Prejudiciary

prejudiciary
When I entered first grade, I was assigned to a special class for people who didn’t speak right. I might have inherited my Missouri drawl from my great grandparents, who, being the children of Oregon pioneers, spoke funny. Nobody in the DeepSouth could have unnerstood ‘em either.

That special class apparently broke me of my infirmity because I now quite convincingly pass as a TV Newscaster American, which means I affect little regional accent at all. The Muse complains that nobody here understands anything she says and she has to ask a couple of times for a repeat before even a crude understanding emerges. Me, too.

I notice that every male I encounter in Alabama speaks in an unusually high, pinched voice, like they’re emotional about something, even if we’re just chattin’ up the weather. I grok about every fifth word, but the body language conveys most of the requisite intended meaning. I smile appreciatively.

Most of my sense of the DeepSouth was shaped by sincerely prejudicial influences, rather like that well-intended special class that tried and pretty much succeeded in homogenizing me. It mostly succeeded in convincing me of the cost of standing out as unique or different; how to hide in plain sight, and also how to judge whether someone had similarly successfully overcome their uniqueness. The folks in the DeepSouth don’t seem to care about this, and leave an embarrassingly awful lot just hanging out, as if unattended.

Rather than experiencing this tendency as simple difference or laudable uniqueness, it mostly feels plain wrong to me; ungrammatical, evidence of ignorance, probable stupidity. Surrounded by supposed stupidity, I get elevated into a certain internal sense of superiority from where I judge, and judge quite harshly. This is prejudice and I am the presiding prejudiciary meting out harsh sentences to the people I meet.

The further south we travel, the more the mouth full of marbles accents become more like mouths full of golf balls. Some, I simply cannot comprehend anything they say, which a fair jury might rightfully conclude means I’m rather stupid compared to the native speaker, but I’m nothing like a fair jury. I can feel the Bozo bit flipping and would swear on a stack of Bibles I was not doing that to myself. But, of course, I am, a clear violation of one of my sacred ethical principles, that I hold the responsibility to make the most generous possible interpretation. I do not.

I catch myself carpetbagging, imposing my values upon this poor backwards place when this place might seem rich and far ahead of me in figuring out how one might thrive here.

I expected to be chasing chickens out of the road in Mississippi, but found a lovely landscape. I could feel my sense of history shading my perception but could not quite take off those anticipatory opposite-of-rose-colored glasses. I’d primed myself to see the short side of this place but the place came up longer than expected. I felt the tension throughout the day, the growing realization that not only was this immersion going to be different than I’d anticipated, but that my anticipator itself was open to question and most probably faulty.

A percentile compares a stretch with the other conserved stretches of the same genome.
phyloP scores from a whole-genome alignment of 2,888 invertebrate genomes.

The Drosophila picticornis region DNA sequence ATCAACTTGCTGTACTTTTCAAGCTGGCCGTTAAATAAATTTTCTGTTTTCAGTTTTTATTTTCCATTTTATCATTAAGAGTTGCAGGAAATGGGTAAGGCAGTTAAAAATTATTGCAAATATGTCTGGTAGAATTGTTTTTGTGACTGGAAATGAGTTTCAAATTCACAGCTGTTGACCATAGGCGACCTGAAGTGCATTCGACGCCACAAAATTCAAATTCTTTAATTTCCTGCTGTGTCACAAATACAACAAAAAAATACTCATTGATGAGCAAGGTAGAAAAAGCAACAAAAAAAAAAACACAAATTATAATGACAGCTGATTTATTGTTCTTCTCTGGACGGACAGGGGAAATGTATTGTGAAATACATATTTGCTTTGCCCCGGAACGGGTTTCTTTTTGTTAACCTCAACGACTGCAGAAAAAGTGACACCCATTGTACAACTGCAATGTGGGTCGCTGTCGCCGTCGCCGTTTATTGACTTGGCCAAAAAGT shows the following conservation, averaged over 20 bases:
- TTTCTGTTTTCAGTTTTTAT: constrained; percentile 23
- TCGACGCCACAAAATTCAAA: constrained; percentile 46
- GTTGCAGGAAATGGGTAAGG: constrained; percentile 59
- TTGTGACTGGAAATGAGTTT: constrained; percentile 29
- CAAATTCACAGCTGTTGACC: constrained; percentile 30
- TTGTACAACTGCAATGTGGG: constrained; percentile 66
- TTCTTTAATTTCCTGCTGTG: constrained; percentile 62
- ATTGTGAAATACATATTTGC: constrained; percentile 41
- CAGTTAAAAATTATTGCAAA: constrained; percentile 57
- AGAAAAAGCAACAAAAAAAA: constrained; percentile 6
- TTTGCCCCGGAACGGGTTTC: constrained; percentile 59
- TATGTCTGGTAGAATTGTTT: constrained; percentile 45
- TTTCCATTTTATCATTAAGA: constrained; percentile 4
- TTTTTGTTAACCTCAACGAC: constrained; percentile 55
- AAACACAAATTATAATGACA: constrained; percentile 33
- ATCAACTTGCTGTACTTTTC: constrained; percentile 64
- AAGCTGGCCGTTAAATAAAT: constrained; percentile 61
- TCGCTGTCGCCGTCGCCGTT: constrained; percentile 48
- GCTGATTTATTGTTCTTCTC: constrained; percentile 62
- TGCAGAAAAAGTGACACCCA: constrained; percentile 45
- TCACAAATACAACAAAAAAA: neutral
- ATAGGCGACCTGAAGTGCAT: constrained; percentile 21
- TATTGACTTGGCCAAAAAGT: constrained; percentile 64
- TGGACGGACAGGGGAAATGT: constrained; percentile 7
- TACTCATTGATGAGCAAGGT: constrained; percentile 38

Nobody switches out their anticipator like they would a light bulb. Mine’s got over fifty years of progressive, dedicated development imbedded in it, and I cannot seem to simply turn off the crusty sucker, so I expect to be struggling. This seems like fine, humbling work, and who couldn’t use a taste more humility in their life? I expect to find plenty of opportunities to pinch myself out of habitual reactions to otherwise completely unconscious interactions. Relating will take more attendant energy than usual, and I suppose I should expect to make plenty of mistakes. I’m hopeful I’ll meet people at least half as generous as I say I’m intending to be.

The others hold great power in my life, but power I quite convincingly construct for myself whenever I distance them from me. I could just as easily seek to perceive some similarities we share than the divergences we do not, to catch common humanity instead. This seems a great gift, one that only I could ever bestow, whether or not anyone else reciprocates. This will require dismounting my high horse and pawning more than one useless sword of righteousness, removing the somber black robe and silly horsehair wig, and simply being here rather than judging where I am. I am no tour guide, but a traveler. I came here to learn about the place, not to critique it’s tenacious inability to feel like home.

I might have come to get away from it all, but arriving, I found even my darkest self already here waiting for me with a wry, rather knowing smile.

©2014 by David A. Schmaltz - all rights reserved









blog comments powered by Disqus